POWER STRUGGLE HAMPERS KYRGYZ TV REFORM  Hunger strikes and threats of wider 
industrial action are distracting attention from attempts to create a genuine 
public-service TV station.  By Yrys Kadykeev in Bishkek

to tighten registration rules for religious groups threatens basic freedoms.  
By Tolkun Namatbaeva in Bishkek

ALMATY CRACKS DOWN ON GUNS IN SCHOOLS  As a spate of armed incidents in 
classrooms prompts new security measures in Kazakstan’s commercial capital, 
parents and teachers say it may not be enough.  By Marik Koshbaev in Almaty

impoverish the community, campaigners are urging changes in the law. By Zinaida 
Savina in Shymkent


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Hunger strikes and threats of wider industrial action are distracting attention 
from attempts to create a genuine public-service TV station.

By Yrys Kadykeev in Bishkek

Bitter conflicts between staff and management at Kyrgyzstan’s state 
broadcasting company are obstructing the already slow progress towards 
converting the station into a truly public TV and radio company. 

The latest conflict erupted on January 31, when several staff members of the 
National TV and Radio Company, NTRC, declared a hunger strike. 

They were demanding the resignation of director-general Melis Eshimkanov, who 
had been appointed by President Kurmanbek Bakiev only three months earlier. 

At the start of the protest, about ten staffers from the channel joined the 
chief organiser of the strike, Beyshenbek Bekeshov, a former deputy to the 
previous director-general. 

After protesters were barred from entering the TV building in Bishkek, the 
hunger strikers, now numbering 13, continued their action in Bekeshov’s house. 

Bekeshov said they were protesting against the “arbitrary” and “lawless” 
leadership style of their new boss. 

“He commits lawless acts and violates our civil, creative and labour rights,” 
Bekeshov told IWPR. “There has never been such lawlessness in the whole history 
of the Kyrgyz TV and radio station.” 

Bekeshev, whose programme Kolomto (“Hearth”) was axed after the new chief was 
appointed, said Eshimkanov wanted to get rid of the station’s most experienced 
workers and put his own cronies into place. 

“He wants to turn the national TV channel into Eshimkanov television,” Bekeshev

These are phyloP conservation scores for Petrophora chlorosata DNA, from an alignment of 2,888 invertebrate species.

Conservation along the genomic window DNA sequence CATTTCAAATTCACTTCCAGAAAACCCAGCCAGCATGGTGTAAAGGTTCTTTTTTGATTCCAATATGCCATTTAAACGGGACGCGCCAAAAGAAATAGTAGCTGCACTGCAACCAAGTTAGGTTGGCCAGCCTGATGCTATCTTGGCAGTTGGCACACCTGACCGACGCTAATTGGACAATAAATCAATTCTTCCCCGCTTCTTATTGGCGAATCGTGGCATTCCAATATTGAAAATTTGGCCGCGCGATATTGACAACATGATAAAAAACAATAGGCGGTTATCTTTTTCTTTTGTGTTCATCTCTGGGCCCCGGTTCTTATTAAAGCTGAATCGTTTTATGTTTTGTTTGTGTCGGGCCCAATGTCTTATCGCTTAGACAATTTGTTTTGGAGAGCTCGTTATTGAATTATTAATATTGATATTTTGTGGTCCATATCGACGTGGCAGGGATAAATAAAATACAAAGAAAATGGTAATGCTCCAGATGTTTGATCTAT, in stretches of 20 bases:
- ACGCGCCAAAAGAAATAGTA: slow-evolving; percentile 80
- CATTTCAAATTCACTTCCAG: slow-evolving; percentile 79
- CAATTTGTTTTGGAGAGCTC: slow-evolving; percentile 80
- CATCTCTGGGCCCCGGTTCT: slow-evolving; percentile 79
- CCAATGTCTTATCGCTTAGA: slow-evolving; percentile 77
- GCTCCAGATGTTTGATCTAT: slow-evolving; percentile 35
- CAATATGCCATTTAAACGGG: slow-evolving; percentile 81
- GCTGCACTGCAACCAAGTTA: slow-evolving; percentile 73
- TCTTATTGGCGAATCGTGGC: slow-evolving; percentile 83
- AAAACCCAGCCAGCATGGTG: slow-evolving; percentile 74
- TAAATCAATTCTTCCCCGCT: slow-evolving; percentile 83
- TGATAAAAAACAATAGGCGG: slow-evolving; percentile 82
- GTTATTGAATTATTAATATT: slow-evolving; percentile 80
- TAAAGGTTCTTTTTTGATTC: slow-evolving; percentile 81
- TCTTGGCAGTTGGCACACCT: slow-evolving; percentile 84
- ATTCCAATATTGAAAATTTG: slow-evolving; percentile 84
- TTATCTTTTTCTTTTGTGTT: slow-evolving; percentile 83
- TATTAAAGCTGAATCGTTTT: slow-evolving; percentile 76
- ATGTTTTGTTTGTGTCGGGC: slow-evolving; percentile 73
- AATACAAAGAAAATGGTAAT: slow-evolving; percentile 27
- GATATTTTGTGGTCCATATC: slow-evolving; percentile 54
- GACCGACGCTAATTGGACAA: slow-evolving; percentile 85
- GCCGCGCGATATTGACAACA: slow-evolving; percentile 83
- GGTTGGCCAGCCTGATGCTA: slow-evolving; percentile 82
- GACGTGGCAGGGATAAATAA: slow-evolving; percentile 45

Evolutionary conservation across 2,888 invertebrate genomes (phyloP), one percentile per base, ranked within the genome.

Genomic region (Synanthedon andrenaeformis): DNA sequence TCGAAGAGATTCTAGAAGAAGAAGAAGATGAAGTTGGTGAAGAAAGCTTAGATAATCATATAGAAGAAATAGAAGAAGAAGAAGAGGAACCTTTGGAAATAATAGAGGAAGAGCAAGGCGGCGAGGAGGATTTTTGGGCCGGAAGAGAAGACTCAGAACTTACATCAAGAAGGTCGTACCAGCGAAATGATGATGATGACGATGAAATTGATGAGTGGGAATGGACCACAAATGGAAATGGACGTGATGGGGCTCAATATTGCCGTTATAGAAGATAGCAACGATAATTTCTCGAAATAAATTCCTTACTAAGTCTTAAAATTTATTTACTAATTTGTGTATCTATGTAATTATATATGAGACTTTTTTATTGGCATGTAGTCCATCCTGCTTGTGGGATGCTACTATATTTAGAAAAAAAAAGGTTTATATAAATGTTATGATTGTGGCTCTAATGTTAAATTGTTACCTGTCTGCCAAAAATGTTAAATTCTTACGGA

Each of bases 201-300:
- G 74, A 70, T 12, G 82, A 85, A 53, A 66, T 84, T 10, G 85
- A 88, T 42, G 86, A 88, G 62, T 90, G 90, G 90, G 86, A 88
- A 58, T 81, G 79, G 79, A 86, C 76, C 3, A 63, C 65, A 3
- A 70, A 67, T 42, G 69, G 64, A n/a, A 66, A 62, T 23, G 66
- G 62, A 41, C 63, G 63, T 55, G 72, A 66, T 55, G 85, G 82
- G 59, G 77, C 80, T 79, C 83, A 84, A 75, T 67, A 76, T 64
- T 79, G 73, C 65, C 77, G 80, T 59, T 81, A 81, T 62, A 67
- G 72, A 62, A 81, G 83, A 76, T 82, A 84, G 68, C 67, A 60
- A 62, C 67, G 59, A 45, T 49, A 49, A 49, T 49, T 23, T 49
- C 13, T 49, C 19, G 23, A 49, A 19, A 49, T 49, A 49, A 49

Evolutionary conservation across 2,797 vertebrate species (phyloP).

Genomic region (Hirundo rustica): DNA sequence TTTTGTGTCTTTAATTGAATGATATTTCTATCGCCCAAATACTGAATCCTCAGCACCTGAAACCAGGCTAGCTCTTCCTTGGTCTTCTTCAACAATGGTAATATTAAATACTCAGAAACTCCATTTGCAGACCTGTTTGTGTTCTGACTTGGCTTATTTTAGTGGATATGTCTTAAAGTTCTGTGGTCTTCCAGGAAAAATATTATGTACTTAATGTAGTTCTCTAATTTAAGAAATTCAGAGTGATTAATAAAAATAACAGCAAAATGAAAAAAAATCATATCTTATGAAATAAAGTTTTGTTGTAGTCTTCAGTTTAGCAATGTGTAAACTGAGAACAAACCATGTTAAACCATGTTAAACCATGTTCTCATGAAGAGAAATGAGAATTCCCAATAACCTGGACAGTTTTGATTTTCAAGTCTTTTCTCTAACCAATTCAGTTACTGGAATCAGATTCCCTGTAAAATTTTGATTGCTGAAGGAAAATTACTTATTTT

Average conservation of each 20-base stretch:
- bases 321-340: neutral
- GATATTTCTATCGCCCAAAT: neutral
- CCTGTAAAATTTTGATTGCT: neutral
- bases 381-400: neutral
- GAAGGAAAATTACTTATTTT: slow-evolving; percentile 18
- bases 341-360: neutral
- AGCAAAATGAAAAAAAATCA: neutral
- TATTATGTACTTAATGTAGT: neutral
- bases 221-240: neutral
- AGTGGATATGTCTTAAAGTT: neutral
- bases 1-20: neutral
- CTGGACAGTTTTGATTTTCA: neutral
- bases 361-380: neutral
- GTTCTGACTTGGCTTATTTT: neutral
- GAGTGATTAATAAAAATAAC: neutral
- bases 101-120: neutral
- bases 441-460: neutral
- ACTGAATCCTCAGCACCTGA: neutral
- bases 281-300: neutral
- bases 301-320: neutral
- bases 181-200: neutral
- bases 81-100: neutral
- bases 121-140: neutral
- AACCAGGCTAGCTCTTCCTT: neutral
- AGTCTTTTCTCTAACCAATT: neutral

maintained. “You could call it the privatisation of state property, Eshimkanov 

In an open letter to President Bakiev, the hunger strikers lambasted 
Eshimkanov’s personnel reforms as “adventurist” and “harmful”. 

Amid signs that the protest may be spreading, it was reported that staffers at 
regional TV and radio in the Batken and Jalalabad regions also joined the 
protest this week. 

Eshimkanov rejects the strikers’ accusations, saying what they really oppose is 
his drive to slash bloated payrolls and scrap substandard shows. 

“At 1,400 employees, the staff is incredibly inflated,” he maintained. “At the 
same time there is a lot of poor production and too many outdated, 
unprofessional programmes.” 

The director-general noted that the company’s recently-created Artistic Council 
had already criticised 150 shows as “flawed”, which is why NTRC had spent a 
month updating its programme schedules and outlining new strategies. 

“Any attempt to improve the channel causes protests,” concluded Eshimkanov. 

He hinted that Bekeshov and the other strikers had their own agenda, saying, 
“There are certain forces that don’t want reforms.” 

Eshimkanov says he remains committed to root-and-branch reform of the 
broadcaster. “A complete structural reorganisation will entail cuts. I plan to 
introduce new management based on the experience of the Baltics, Georgia and 
Ukraine, and to develop our work according to international standards,” he 

Some NTRC staff agree with their chief’s diagnosis. Jyldyz Muslimova, who 
monitors the broadcaster’s social affairs and political output, said she backed 

“This is all about the personal ambitions and power struggles of Bekeshev and 
the other hunger strikers,” she complained. 

“They don’t like the new leadership’s reforms, or the fact that airtime is now 
taken up with higher quality programmes than the old ones they produced.” 

The need for root-and-branch reform of the NTRC has been bubbling away in 
Kyrgyzstan for several years. 

It emerged as a priority after the abrupt change in the country’s leadership in 
March 2005. One of the complaints voiced by protesters at the time was that the 
national TV station’s coverage of elections earlier that year had been biased. 

Demands for immediate reform of the channel were high on the agenda during 
demonstrations against the new Bakiev administration that recurred through 2006 
and 2007. 

In June 2006, parliament passed a law setting out basic principles for 
transforming NTRC into a public service corporation. 

The law provided for the creation of a supervisory board whose 15 members would